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Hartman v Associated Trucklines; (COA-UNP, 11/25/1986; RB #984)


Michigan Court of Appeals; Docket No. 89927; Unpublished  
Judges Gribbs, Walsh, and Beasley; Per Curiam  
Official Michigan Reporter Citation:  Not Applicable; Link to Opinion alt    

Entitlement to PIP Benefits: Arising Out of / Causation Requirement [§3105(1)]  
Aggravation of Preexisting Conditions [§3105(1)]  
Requirement That Benefits Were Unreasonably Delayed or Denied [§3148(1)]

Not Applicable    

In this unpublished per curiam Opinion, the Court of Appeals affirmed the order of summary judgment in the trial court, holding that plaintiff was entitled to no-fault benefits and ruling favorably upon plaintiff’s request for attorneys fees.

Plaintiff had suffered a prior back injury in September 1980, and then on December 1, 1981 was injured again when his truck hit an upraised portion of pavement. Following December 1,1981, plaintiff was unable to return to work. In support of his motion for summary judgment, plaintiff filed an affidavit from his doctor in which it was stated that plaintiff’s injuries were caused "in part” by the December 1, 1981 incident. The self-insured defendant did not file a counter-affidavit but relied upon a letter written by plaintiff to a different insurance company in support of its contention that there was a material issue of fact on the question as to whether plaintiff’s injury “arises out of” the use of a motor vehicle within the meaning of §3105(1). In ruling that plaintiff’s claim satisfied the requirement that the injury arose out of the use of a motor vehicle, the Court noted that under the No-Fault Act, something "less than proximate cause" is required to establish the requisite causal connection between the injuries and use of a motor vehicle. However, the connection must be "more than incidental, fortuitous or but for." The Court of Appeals held that the letter offered in opposition to the affidavit of plaintiff’s doctor was in fact consistent with plaintiff’s claim that the disability arose out of both the 1980 and 1981 traumas.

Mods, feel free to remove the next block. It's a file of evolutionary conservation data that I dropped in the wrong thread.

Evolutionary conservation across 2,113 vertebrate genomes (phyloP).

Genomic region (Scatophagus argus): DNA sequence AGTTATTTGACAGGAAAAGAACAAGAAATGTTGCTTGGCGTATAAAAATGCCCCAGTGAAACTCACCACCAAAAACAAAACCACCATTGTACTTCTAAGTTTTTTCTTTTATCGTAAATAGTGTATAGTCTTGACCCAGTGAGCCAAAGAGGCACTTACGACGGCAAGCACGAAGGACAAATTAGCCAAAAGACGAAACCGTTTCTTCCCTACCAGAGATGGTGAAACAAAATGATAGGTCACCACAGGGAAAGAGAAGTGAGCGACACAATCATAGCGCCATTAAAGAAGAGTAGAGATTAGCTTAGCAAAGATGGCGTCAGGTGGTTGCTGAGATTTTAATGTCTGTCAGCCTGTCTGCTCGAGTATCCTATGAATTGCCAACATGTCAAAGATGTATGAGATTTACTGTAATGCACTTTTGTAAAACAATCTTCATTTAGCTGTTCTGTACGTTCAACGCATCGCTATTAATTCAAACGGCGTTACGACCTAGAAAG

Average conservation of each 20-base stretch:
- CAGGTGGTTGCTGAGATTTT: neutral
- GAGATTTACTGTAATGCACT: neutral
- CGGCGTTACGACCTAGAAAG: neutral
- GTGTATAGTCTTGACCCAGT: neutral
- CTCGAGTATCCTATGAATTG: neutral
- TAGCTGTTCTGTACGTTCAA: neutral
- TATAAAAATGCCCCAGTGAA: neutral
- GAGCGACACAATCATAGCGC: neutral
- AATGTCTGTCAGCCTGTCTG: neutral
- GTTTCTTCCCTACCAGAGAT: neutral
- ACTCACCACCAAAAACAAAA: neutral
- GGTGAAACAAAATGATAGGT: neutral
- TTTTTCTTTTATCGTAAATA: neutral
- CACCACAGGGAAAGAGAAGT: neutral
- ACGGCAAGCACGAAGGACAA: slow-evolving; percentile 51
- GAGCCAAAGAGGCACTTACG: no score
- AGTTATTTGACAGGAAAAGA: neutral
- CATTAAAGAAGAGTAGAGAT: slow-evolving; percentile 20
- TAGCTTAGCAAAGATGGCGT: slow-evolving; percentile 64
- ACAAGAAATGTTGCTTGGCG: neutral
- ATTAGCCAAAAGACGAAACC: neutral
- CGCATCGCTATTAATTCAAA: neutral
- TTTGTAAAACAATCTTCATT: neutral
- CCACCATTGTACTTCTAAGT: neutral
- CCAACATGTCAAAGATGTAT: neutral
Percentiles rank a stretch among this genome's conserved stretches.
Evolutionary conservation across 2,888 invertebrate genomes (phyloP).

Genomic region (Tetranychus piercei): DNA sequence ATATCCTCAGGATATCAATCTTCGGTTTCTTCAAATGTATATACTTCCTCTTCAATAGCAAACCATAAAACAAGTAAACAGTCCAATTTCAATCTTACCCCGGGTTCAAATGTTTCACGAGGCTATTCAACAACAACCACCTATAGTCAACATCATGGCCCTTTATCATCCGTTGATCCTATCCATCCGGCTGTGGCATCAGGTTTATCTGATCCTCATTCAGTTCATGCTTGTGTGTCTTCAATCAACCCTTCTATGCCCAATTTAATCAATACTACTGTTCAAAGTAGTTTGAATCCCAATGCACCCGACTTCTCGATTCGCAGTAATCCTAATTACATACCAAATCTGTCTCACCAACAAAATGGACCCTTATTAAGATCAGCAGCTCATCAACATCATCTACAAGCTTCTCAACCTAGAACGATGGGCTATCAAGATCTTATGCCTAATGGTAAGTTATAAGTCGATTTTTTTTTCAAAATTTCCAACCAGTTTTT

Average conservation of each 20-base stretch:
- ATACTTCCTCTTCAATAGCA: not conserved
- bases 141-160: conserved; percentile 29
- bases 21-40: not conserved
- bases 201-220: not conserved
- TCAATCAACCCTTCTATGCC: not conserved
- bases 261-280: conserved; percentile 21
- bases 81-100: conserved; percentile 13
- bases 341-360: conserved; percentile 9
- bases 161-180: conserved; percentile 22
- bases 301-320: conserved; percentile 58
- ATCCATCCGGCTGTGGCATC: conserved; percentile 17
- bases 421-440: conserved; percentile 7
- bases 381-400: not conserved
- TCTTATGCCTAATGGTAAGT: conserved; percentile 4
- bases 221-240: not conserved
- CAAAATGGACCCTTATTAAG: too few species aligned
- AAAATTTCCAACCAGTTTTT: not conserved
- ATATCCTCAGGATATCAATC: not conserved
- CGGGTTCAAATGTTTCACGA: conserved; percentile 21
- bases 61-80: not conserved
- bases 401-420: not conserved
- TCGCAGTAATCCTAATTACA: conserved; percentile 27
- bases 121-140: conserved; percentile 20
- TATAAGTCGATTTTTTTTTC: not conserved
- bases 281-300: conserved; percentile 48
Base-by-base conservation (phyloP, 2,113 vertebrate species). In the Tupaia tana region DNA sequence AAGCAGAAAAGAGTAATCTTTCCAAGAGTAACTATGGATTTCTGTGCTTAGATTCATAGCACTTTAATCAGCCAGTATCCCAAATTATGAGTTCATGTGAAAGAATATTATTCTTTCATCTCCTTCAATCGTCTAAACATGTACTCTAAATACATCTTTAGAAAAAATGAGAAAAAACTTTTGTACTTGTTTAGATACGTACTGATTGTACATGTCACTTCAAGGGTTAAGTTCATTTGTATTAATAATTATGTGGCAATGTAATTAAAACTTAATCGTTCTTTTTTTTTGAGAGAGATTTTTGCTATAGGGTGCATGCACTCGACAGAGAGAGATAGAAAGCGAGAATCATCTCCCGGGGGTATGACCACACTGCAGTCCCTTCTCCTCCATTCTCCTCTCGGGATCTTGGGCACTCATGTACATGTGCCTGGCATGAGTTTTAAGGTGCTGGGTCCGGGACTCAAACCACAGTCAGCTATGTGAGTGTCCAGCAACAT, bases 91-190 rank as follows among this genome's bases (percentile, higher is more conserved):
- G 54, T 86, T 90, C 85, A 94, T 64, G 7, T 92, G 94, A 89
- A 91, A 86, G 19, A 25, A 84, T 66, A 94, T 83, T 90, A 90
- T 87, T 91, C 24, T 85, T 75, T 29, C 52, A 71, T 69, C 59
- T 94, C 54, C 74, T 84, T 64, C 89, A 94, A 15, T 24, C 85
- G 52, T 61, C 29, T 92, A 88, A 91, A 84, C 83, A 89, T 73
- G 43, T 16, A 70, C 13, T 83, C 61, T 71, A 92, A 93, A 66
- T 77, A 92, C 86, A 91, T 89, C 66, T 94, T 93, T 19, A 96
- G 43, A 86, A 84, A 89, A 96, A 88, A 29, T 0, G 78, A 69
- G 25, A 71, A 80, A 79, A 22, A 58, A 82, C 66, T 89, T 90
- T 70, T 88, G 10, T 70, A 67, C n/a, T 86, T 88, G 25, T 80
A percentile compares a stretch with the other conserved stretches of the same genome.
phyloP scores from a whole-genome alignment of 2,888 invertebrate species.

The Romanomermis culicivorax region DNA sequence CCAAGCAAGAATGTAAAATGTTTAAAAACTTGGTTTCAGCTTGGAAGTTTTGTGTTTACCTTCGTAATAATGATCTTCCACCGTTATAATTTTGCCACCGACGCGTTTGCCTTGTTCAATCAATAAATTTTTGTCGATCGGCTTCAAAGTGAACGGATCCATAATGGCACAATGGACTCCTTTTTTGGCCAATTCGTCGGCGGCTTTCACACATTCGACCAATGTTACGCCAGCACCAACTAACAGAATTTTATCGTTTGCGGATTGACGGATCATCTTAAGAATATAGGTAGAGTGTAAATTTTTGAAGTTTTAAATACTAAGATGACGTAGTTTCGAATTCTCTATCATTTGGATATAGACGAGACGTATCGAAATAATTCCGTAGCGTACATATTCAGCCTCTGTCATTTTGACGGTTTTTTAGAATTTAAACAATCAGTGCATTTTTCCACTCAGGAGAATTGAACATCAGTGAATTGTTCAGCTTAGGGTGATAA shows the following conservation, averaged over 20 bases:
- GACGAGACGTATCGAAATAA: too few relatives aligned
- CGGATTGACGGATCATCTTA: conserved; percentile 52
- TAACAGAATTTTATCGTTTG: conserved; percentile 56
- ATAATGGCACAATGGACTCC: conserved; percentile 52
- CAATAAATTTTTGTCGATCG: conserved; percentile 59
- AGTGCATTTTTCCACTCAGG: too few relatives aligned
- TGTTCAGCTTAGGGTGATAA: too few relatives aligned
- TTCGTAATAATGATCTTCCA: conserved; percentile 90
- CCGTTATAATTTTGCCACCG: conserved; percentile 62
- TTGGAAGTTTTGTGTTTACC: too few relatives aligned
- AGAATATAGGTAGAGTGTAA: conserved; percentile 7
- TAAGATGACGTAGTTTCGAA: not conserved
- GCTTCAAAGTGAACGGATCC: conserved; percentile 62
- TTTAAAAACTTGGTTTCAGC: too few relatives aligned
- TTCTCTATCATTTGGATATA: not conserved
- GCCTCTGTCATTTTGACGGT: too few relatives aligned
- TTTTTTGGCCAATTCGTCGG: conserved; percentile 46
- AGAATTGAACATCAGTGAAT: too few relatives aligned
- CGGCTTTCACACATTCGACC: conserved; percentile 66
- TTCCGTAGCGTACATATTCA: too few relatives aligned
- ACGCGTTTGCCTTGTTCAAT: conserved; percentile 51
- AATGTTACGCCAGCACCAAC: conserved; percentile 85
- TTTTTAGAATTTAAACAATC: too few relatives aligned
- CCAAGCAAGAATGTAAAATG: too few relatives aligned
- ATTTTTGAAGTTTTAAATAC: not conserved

The Court refused to disturb on appeal the trial court's finding of unreasonable refusal or delay in paying a no-fault claim. The Court held that such decisions will not be disturbed on appeal unless they are clearly erroneous.

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